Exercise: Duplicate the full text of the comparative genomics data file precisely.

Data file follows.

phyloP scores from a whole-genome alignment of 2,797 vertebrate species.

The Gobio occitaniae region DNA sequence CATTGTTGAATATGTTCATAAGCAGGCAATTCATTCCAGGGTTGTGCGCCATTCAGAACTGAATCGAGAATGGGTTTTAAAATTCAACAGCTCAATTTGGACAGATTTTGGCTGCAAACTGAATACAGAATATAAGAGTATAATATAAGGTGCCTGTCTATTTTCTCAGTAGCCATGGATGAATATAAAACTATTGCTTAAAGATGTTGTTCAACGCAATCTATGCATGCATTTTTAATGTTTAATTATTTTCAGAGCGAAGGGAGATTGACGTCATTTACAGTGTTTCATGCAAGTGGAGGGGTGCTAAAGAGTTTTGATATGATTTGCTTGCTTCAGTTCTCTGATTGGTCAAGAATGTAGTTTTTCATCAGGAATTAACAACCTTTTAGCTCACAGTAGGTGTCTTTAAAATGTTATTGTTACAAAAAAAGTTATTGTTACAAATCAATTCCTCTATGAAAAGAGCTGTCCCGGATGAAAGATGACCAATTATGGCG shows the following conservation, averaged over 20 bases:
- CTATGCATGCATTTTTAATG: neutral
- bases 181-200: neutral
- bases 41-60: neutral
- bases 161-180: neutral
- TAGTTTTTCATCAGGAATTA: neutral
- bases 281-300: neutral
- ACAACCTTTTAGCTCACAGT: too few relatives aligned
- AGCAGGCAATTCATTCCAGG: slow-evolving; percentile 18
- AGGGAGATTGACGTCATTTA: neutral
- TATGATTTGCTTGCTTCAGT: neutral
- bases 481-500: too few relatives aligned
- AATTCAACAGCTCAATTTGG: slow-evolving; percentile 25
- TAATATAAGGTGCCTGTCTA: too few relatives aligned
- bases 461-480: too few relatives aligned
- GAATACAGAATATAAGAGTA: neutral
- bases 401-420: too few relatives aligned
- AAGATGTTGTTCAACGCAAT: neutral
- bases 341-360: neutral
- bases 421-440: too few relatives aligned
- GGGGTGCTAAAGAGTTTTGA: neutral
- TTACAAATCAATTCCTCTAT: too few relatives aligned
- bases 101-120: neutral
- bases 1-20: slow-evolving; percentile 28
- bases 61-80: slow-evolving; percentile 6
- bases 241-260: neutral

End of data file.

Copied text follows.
phyloP scores from a whole-genome alignment of 2,797 vertebrate species.

The Gobio occitaniae region DNA sequence CATTGTTGAATATGTTCATAAGCAGGCAATTCATTCCAGGGTTGTGCGCCATTCAGAACTGAATCGAGAATGGGTTTTAAAATTCAACAGCTCAATTTGGACAGATTTTGGCTGCAAACTGAATACAGAATATAAGAGTATAATATAAGGTGCCTGTCTATTTTCTCAGTAGCCATGGATGAATATAAAACTATTGCTTAAAGATGTTGTTCAACGCAATCTATGCATGCATTTTTAATGTTTAATTATTTTCAGAGCGAAGGGAGATTGACGTCATTTACAGTGTTTCATGCAAGTGGAGGGGTGCTAAAGAGTTTTGATATGATTTGCTTGCTTCAGTTCTCTGATTGGTCAAGAATGTAGTTTTTCATCAGGAATTAACAACCTTTTAGCTCACAGTAGGTGTCTTTAAAATGTTATTGTTACAAAAAAAGTTATTGTTACAAATCAATTCCTCTATGAAAAGAGCTGTCCCGGATGAAAGATGACCAATTATGGCG shows the following conservation, averaged over 20 bases:
- CTATGCATGCATTTTTAATG: neutral
- bases 181-200: neutral
- bases 41-60: neutral
- bases 161-180: neutral
- TAGTTTTTCATCAGGAATTA: neutral
- bases 281-300: neutral
- ACAACCTTTTAGCTCACAGT: too few relatives aligned
- AGCAGGCAATTCATTCCAGG: slow-evolving; percentile 18
- AGGGAGATTGACGTCATTTA: neutral
- TATGATTTGCTTGCTTCAGT: neutral
- bases 481-500: too few relatives aligned
- AATTCAACAGCTCAATTTGG: slow-evolving; percentile 25
- TAATATAAGGTGCCTGTCTA: too few relatives aligned
- bases 461-480: too few relatives aligned
- GAATACAGAATATAAGAGTA: neutral
- bases 401-420: too few relatives aligned
- AAGATGTTGTTCAACGCAAT: neutral
- bases 341-360: neutral
- bases 421-440: too few relatives aligned
- GGGGTGCTAAAGAGTTTTGA: neutral
- TTACAAATCAATTCCTCTAT: too few relatives aligned
- bases 101-120: neutral
- bases 1-20: slow-evolving; percentile 28
- bases 61-80: slow-evolving; percentile 6
- bases 241-260: neutral